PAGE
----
I happen to think folks are missing the target with that question. The doctrine of sin in the Church is traced back to Adam. This is an orthodox position. Adam is the forefather of every human being to ever live. However easy or difficult it may be to trace our heritage, everybody can agree that it all began with Adam. But are we giving Adam the same importance that God gave him?

Not really.

Because all humanity descended from Adam, we share the same imago dei that he had. This truth tends to be accepted in ethnic tribes alone and across cultural lines in personal friendships. Therein lies the crux of the matter. Adam being made in the image of God means he has value, dignity, and significance. Feel free to re-read that sentence again. After Adam sinned, his image of God remained although his relationship with God was strained to the point that Adam was unable to fix it himself. He needed a substitute.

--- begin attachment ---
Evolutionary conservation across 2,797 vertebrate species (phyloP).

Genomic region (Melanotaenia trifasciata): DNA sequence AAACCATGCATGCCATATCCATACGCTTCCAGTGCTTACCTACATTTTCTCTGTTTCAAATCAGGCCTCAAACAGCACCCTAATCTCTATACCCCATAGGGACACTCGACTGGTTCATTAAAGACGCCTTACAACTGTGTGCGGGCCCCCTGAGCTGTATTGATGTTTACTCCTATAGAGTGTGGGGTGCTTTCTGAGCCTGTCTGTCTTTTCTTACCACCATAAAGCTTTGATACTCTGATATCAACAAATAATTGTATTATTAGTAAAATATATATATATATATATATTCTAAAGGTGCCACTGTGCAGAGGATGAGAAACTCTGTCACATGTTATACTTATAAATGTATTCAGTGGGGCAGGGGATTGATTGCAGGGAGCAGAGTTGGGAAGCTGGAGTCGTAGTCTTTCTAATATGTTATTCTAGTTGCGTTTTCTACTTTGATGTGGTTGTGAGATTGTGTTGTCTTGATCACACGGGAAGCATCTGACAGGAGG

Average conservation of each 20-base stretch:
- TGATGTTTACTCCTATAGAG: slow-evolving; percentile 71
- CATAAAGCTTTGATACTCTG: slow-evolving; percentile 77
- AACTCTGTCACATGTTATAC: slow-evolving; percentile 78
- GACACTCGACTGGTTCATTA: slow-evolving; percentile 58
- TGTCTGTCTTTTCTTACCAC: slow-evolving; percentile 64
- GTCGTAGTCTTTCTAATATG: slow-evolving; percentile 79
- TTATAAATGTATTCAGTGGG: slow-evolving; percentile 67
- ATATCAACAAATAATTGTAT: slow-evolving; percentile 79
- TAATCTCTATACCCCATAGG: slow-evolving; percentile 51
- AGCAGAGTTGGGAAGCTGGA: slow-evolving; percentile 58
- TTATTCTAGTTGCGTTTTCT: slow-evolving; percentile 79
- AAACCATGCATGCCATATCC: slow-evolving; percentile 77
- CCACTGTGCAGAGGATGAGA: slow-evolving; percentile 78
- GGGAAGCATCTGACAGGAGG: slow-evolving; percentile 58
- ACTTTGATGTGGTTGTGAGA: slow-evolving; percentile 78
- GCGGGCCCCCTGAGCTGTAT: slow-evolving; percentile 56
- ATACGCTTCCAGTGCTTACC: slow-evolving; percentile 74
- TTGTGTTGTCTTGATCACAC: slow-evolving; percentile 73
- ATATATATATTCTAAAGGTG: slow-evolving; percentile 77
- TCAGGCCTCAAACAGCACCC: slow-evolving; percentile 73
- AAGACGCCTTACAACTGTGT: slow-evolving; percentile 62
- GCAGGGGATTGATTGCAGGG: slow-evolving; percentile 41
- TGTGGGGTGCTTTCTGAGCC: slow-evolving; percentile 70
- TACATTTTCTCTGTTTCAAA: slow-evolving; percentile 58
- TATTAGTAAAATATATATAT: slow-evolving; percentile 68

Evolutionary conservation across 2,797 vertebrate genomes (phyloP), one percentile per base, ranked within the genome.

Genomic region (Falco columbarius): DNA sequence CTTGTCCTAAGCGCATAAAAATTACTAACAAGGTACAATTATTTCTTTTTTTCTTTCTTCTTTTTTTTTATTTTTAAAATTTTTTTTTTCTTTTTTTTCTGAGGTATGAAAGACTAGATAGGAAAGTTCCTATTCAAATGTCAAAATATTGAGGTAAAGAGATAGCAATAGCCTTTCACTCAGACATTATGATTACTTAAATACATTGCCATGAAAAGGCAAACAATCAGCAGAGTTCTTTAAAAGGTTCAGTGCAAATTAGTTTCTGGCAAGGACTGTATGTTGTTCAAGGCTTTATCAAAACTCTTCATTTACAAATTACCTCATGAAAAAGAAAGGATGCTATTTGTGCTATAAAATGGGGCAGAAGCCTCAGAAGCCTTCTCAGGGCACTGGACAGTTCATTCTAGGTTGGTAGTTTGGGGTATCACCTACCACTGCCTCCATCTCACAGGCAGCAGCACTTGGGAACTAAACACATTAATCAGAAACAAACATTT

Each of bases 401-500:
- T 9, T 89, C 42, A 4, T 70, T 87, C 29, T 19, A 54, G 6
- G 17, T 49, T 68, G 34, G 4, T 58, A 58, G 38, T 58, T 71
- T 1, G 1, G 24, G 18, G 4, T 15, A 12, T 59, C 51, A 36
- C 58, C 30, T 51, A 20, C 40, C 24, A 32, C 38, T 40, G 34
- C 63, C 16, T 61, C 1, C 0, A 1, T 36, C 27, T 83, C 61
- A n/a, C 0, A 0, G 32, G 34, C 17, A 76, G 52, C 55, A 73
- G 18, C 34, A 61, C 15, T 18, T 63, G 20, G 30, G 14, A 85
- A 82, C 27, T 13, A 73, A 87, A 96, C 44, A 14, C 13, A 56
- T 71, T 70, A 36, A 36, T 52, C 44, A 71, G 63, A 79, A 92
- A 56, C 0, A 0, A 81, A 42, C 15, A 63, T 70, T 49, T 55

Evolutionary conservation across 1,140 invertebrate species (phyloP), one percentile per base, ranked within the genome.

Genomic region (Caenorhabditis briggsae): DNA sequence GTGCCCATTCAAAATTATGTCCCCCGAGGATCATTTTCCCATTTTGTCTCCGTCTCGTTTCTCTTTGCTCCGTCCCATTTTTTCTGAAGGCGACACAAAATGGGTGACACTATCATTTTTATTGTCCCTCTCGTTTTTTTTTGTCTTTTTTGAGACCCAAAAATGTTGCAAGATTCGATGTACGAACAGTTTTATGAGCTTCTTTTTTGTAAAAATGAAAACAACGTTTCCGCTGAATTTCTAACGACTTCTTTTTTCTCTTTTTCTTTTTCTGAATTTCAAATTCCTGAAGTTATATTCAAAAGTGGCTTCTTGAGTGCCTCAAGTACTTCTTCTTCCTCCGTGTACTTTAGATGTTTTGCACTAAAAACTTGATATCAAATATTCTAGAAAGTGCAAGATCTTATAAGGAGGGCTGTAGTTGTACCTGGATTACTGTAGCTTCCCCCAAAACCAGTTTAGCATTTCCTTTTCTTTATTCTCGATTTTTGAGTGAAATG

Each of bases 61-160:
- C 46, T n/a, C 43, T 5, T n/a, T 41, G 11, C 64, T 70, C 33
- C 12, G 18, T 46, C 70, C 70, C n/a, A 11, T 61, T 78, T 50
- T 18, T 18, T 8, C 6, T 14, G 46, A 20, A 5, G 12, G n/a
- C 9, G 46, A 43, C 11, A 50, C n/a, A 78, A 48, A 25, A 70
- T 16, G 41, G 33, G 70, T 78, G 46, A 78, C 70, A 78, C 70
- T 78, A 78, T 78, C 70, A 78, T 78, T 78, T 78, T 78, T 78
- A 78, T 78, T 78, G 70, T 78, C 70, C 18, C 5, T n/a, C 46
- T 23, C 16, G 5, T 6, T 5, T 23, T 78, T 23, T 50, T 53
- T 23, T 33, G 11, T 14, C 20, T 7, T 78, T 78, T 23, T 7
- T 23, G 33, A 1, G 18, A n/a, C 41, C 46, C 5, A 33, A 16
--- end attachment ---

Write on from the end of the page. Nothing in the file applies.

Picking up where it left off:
Ever since the beginning of this country, the Christians who escaped Britain to come establish their own land with its own rules did so with theology that is not orthodox. They did not believe Blacks or Native Americans were made in the image of God. They did not believe Blacks or Native Americans had a God-given value, dignity, or significance. Further proof of this is found in the founding documents of this country. That position they took was then taught and put into practice through slavery, rape of the black women, dividing up of the family, and training up of their children. In other words, they shaped the next generation to devalue Blacks and Native Americans. That spread to subsequent generations which included devaluing more ethnic groups. This cycle turned on them as the groups being devalued began to devalue the white Christians and each other. Tyranny ensued in no time and honestly hasn’t stopped.